Coronavirus latest information
While most Covid-19 restrictions ended on 19 July, NHS safety measures remain in place. As patients and healthcare staff are more at risk from Covid-19, we need to do more to keep everyone safe.
Please continue to follow all of the infection prevention and control measures in place across our hospitals. This includes, for everyone:
- do not come into hospital if you’re experiencing any symptoms of Covid-19 (unless emergency attention is needed)
- use hand sanitiser or wash your hands as you enter the hospital and when entering or leaving wards, clinics and units
- wear a face mask at all times within the hospital unless you are exempt
- keep two metres apart from others
- follow any one-way route signs
About one in three people with Covid-19 do not have symptoms but can still spread the virus. By continuing to follow the measures above, you are helping us to reduce the spread of infection.
Vaccination is clearly having a significant impact on limiting more serious illness and hospital admissions and so we continue to urge everyone who is eligible to take up both doses of an appropriate vaccine. However, you still need to follow all of our Covid-19 infection prevention and control measures, even if you have been vaccinated.
Read more about Covid-19 vaccinations and how to book one.
Urgent and emergency care during Covid-19
- If you have a serious or life-threatening emergency, call 999.
- If you need urgent medical care or advice and it is not a life-threatening emergency, or if you don’t know who to contact, call NHS 111.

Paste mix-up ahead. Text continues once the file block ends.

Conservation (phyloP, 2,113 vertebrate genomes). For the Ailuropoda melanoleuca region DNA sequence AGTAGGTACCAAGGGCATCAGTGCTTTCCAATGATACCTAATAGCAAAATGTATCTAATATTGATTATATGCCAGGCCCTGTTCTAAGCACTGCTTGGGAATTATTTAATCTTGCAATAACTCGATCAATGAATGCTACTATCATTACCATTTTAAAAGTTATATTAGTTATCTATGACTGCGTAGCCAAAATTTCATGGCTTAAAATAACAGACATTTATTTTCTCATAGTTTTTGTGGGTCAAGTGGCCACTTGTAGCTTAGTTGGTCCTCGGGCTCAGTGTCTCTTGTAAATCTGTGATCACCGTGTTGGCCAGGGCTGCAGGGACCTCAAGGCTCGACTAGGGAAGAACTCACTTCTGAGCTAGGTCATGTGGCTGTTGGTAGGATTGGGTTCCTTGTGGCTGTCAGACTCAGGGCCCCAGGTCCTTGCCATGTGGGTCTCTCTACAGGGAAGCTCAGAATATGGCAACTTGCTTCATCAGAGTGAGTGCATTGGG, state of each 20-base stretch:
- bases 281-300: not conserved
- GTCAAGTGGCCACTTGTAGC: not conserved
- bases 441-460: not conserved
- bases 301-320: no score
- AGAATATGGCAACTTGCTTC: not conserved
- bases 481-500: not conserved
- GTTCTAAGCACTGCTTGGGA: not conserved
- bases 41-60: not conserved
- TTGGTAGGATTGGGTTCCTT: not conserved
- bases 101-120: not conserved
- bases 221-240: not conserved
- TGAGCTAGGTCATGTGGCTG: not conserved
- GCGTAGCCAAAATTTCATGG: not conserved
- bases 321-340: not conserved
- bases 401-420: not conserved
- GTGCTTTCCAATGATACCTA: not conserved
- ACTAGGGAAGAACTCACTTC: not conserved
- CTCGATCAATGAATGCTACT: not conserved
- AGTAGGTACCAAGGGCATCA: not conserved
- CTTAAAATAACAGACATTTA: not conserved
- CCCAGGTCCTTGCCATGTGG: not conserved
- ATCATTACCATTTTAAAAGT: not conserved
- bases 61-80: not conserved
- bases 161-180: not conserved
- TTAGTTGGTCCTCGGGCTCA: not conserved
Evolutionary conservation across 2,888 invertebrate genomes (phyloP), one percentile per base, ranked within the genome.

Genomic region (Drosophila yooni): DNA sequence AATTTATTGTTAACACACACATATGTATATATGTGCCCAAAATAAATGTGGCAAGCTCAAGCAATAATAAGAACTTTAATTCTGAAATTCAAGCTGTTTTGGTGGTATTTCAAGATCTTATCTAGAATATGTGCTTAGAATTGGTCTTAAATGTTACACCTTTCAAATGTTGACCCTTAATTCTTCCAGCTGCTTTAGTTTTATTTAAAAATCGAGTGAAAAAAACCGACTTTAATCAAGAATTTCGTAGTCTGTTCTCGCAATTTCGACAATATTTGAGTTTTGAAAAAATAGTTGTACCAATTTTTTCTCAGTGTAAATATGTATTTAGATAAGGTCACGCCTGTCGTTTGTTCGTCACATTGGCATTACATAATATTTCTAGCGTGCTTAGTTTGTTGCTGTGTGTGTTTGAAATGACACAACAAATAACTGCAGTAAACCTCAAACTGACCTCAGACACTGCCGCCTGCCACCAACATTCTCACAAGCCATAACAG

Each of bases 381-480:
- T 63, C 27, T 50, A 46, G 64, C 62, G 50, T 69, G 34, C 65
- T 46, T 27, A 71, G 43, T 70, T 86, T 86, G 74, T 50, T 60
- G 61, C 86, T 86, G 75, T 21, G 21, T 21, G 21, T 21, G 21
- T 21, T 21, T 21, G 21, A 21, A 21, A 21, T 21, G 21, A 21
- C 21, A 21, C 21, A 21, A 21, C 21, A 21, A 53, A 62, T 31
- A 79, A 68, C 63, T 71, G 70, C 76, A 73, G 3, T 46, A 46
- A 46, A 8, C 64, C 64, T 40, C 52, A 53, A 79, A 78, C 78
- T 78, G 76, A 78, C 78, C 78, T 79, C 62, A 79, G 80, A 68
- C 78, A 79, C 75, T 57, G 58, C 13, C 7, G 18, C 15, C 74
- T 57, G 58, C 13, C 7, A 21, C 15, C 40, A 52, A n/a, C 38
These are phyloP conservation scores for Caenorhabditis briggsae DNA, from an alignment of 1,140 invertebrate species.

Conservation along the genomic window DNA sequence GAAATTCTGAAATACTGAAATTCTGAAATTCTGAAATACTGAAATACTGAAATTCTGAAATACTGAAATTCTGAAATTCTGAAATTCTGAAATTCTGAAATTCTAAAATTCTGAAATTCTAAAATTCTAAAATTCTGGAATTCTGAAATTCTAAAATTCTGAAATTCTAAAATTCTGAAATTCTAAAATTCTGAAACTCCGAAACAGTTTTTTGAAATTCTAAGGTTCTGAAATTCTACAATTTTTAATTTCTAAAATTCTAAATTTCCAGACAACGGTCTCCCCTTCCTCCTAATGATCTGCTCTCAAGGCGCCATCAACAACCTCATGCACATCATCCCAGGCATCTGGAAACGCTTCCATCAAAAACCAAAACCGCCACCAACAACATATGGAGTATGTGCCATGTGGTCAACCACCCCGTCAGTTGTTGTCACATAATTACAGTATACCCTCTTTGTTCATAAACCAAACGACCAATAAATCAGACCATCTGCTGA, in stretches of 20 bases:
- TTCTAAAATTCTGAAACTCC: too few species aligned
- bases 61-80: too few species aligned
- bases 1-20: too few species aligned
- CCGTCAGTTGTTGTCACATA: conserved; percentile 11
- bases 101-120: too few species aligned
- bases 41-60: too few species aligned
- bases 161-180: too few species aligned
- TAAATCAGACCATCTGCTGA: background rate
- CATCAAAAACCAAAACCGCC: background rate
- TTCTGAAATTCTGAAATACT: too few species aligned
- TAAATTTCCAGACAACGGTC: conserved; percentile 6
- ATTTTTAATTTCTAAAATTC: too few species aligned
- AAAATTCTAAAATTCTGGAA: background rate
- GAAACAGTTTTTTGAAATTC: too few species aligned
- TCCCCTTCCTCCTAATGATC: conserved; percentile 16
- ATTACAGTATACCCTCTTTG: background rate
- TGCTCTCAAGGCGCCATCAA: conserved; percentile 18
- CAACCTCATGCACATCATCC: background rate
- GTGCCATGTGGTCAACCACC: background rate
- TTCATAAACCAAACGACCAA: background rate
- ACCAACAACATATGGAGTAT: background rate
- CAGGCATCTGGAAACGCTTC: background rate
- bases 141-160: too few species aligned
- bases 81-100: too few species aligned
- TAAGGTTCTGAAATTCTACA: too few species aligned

- If you are told by NHS 111 or your GP to go to hospital or to an urgent treatment centre it is important that you do so. The NHS 111 First service can book you a timed slot in a specific A&E department or urgent treatment centre, if required, to avoid a long wait on site.
- If you need medical care or advice from your GP practice, contact them, either online, via an app or by phone first – they will assess your needs and let you know what to do.
Planned care and elective procedures
- We are continuing to increase our planned care capacity as we come out of the pandemic. We are also continuing to ensure all patients referred to us – or on our waiting lists – are prioritised by clinicians according to their clinical need.
- Anyone who is on an urgent pathway for a possible cancer diagnosis continues to be seen as quickly as possible, almost all within two weeks.
- Find out more about planned care and elective procedures.
- If you are a patient and your appointment was postponed or you are waiting for an appointment, we will contact you directly as soon as we are able.
- Many of our outpatient appointments are now happening on video or over the phone. If you are asked to come into hospital, please do so. We are taking every precaution to ensure all our patients, staff and visitors are safe.
- Please come to appointments alone, unless you have a designated carer or communications or social care needs that mean you need to be accompanied. Please do not bring children to hospital unless they are patients.
- Please arrive for your appointment no more than five minutes early, to maintain physical distancing in the waiting room from other patients and staff.
- If you are worried about your health, or if your condition deteriorates, you should contact your GP or call NHS 111 for urgent care.
Covid-19 and hospital care for Black, Asian and minority ethnic communities
Changes to the chaplaincy services
The chaplaincy service continues to operate with some changes to its usual service. Our chapels and prayer rooms at Charing Cross, Hammersmith and St Mary’s hospitals remain open for private use only by patients, their visitors and staff on site.
Find out more and to contact the chaplaincy.
About this page
- Last updated